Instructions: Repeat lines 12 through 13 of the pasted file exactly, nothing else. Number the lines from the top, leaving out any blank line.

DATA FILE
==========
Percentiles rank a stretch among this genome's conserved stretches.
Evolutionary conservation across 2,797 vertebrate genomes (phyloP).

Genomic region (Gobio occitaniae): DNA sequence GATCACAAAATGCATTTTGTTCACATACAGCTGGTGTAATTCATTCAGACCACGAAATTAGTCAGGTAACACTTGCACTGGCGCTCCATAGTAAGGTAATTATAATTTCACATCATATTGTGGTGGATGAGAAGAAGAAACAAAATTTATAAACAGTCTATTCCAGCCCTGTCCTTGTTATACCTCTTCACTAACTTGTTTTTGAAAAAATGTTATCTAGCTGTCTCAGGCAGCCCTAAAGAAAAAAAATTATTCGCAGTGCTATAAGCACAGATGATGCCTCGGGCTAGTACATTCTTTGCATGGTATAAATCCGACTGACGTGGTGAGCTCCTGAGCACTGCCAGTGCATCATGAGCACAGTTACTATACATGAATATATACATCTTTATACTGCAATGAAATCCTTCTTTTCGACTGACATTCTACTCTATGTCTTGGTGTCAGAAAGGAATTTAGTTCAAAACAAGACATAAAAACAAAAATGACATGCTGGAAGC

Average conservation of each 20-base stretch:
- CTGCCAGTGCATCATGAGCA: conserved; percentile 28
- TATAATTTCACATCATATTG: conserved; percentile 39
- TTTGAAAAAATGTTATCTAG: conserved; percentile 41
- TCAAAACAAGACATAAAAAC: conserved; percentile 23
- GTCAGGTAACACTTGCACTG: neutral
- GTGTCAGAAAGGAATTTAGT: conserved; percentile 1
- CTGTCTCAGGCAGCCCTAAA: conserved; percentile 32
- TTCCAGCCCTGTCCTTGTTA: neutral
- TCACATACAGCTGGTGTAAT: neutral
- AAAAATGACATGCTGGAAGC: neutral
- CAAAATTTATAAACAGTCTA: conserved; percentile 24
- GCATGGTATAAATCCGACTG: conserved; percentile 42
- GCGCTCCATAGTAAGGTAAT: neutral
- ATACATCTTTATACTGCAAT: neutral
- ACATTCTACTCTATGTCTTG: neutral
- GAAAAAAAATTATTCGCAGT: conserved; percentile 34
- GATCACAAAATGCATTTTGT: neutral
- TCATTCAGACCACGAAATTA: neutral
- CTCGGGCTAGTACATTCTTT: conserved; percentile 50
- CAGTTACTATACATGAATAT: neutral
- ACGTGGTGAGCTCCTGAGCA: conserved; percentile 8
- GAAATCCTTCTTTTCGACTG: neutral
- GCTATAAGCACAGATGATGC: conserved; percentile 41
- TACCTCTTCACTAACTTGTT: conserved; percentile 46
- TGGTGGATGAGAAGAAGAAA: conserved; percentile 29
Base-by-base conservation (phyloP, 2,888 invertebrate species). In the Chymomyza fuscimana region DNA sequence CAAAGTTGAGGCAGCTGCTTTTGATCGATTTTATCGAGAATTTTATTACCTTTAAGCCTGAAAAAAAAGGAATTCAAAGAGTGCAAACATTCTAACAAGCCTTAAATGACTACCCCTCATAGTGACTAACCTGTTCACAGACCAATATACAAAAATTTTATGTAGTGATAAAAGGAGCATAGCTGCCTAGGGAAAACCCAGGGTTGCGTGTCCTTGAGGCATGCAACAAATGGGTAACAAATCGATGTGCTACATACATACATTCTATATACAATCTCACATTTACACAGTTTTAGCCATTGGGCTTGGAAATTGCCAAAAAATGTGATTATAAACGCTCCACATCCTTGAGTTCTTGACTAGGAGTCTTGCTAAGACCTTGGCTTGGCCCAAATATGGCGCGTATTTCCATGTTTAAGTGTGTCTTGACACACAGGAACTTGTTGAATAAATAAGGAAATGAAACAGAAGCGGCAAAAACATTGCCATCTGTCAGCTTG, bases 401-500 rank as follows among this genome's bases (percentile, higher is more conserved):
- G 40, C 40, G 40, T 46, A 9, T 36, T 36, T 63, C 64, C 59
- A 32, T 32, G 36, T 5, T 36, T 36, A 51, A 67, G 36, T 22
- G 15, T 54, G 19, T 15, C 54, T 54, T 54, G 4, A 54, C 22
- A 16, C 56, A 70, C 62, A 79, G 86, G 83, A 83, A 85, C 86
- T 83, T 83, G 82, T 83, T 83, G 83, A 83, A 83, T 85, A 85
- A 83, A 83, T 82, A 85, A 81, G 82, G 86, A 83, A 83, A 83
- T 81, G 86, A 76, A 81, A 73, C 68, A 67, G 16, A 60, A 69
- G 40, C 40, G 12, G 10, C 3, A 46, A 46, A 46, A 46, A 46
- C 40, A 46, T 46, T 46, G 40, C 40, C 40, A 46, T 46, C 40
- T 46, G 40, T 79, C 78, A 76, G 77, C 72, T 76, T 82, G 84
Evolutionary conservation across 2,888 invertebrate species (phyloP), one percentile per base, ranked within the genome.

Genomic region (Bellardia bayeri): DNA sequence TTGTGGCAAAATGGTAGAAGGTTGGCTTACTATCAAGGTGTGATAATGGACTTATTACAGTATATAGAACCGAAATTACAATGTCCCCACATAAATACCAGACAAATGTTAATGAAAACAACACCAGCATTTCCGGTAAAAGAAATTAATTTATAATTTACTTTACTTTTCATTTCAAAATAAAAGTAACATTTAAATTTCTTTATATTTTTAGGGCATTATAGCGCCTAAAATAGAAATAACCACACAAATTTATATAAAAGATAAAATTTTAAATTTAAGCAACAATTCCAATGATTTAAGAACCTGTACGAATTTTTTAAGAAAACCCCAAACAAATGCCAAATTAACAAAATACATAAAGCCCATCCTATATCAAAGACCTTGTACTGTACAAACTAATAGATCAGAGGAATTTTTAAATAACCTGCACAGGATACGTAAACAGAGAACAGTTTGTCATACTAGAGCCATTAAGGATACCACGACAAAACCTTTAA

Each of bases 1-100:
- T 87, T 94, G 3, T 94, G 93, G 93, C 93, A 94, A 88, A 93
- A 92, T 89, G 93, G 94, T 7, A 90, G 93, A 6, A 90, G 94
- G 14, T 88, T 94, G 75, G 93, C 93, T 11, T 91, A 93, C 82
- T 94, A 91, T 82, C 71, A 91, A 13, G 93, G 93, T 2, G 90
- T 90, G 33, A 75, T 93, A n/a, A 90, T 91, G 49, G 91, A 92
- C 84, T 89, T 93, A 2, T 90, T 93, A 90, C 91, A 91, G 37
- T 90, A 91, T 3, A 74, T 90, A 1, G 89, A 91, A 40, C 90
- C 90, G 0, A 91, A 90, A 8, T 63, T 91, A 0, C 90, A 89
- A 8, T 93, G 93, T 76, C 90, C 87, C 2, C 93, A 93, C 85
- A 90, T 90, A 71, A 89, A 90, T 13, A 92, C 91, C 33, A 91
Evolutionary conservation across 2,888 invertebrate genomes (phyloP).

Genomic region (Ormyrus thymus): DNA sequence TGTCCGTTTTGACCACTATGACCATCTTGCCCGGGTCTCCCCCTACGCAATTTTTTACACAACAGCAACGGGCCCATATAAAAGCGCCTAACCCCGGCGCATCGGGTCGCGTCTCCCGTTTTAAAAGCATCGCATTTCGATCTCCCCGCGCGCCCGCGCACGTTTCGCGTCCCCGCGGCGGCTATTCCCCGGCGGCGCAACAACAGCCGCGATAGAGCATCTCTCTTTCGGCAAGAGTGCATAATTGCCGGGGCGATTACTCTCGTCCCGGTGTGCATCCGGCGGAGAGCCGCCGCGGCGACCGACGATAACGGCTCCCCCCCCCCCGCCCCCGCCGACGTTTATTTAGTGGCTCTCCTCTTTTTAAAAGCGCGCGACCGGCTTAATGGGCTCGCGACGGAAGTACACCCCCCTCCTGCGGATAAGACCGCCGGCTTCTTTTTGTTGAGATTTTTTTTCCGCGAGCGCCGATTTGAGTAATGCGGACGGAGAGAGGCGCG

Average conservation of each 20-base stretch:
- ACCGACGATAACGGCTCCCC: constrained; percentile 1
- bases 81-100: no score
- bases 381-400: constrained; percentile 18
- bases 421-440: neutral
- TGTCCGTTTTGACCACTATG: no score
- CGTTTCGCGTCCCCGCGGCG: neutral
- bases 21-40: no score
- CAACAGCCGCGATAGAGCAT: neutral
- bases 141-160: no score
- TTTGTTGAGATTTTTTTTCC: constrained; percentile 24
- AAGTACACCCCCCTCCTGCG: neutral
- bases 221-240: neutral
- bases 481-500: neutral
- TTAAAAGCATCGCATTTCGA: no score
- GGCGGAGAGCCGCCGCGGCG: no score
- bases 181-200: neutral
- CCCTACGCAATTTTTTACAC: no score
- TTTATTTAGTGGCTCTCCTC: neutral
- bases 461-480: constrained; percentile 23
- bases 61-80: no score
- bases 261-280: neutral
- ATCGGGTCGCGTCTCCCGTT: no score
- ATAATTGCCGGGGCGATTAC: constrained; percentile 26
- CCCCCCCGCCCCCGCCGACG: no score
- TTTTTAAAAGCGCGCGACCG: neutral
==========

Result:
- TTCCAGCCCTGTCCTTGTTA: neutral
- TCACATACAGCTGGTGTAAT: neutral